I agree with you. "Toda la noche" makes the action perfected in the past hence it blocks the imperfecto. However, I disagree that to alter the first sentence is necessary if the second sentence were using the imperfecto: "Por eso, estaban nerviosas y no podían dormir"; after all, that "Por eso" is standing for the whole first sentence and it's irrelevant for its plausibility whether it's referring to a punctual past fact or to a then ongoing process.
     
  32. juandiego

    juandiego SE modera

    Granada. España
    Spanish from Spain
    But that's a different context, other meaning of "toda la noche" since it's not about one precise night but all the nights of the period considered. To express the same intended only for one night long, one must use the perfect: "Se pasó toda la noche llorando".
     
  33. autremoi Senior Member

    Toronto, ON, Canada
    Castellano Rioplatense
    Very true!
     
  34. _SantiWR_ Senior Member

    Spanish - Spain
    Different from what? I'n not sure where I stand now. I was replying to this statment:

    And this one:

    in neither of which I think we're necessarily referring to a single night, and even if we were, journalist language is riddled with such usage just for starters, so you can diminish that as if it was impossible or non-existent. The thing is that we're making a bit of a mess out of this thread, and that considering that we all seem to agree on the use of the preterite in the OP. We can't help ourselves :)
     
    Last edited: Sep 24, 2011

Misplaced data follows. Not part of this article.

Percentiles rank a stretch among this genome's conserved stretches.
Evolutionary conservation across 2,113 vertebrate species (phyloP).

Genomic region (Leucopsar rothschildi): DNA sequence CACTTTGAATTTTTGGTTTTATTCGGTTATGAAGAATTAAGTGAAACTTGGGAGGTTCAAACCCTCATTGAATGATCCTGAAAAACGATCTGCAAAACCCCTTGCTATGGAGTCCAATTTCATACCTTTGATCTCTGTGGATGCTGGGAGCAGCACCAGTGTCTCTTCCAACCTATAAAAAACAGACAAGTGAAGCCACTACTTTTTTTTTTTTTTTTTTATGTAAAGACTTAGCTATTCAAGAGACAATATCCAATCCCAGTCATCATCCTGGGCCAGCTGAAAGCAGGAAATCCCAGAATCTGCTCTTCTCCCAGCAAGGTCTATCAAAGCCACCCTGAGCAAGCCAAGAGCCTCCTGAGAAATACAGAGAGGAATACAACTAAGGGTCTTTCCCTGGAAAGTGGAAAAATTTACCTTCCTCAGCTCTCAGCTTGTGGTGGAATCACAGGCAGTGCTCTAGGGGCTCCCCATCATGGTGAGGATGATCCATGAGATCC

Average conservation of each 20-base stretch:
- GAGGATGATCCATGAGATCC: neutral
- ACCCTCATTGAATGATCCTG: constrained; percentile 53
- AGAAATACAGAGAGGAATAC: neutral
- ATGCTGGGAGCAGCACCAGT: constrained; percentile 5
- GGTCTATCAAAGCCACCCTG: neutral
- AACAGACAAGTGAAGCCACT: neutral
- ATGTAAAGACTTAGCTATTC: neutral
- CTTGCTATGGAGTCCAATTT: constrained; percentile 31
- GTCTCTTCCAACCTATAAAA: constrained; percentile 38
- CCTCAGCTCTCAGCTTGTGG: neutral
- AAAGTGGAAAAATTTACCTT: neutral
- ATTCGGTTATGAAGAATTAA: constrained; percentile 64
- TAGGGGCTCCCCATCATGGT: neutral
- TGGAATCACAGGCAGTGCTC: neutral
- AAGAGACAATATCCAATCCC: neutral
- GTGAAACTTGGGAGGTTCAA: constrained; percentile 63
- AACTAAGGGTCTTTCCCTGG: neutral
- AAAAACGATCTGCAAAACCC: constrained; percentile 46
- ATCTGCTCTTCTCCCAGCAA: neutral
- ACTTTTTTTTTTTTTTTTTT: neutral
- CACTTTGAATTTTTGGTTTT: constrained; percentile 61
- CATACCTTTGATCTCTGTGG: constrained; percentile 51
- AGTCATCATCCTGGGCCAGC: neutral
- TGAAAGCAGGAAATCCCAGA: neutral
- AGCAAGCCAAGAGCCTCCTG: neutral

35. autremoi Senior Member

    Toronto, ON, Canada
    Castellano Rioplatense
    could you please give me some examples?
     
  36. juandiego

    juandiego SE modera

    Granada. España
    Spanish from Spain
    Hola Santi.
    Well, I just wanted to point out that it wasn't the same time context of the OP sentence therefore the imperfect/perfect dilemma there was different.
    However, I do agree with autremoi that in the sentence: Por eso, estaban nerviosas toda la noche y no podían dormir, the imperfect is inappropriate because that toda la noche is referring to one night in the past and the action was completed at the end of that night.
    Saludos.
     
  37. _SantiWR_ Senior Member

    Spanish - Spain
    Well, I can't agree with that of course. The sentence you wrote makes perfect sense to me.

    Un saludo.
     
  38. _SantiWR_ Senior Member

    Spanish - Spain
    You just need to open a newspaper or turn on the radio to find plenty of sentences like this.


    Santiago.
     
  39. juandiego

    juandiego SE modera

    Granada. España
    Spanish from Spain
    Hola Santiago.

    The more I read the sentence, the more I'm inclined to admit that it may be used, especially once it's without the first part and now with the second verb being also in the imperfect. However, I keep in my point that the imperfect doesn't suit the temporal frame properly and, in order to admit it, one should allow a rhetorical license that I don't see how it may improve the sentence.

    This is probably worse in the second example you've brought up (Zapatero's) in which the temporal frame is even more punctual. Here it seems as if the writer would have set an agreement between the imperfect and the preposition durante, which is not the most appropriate one here since conveys all along the morning rather than at some point in the morning, and would have forgot the temporal frame of the facts.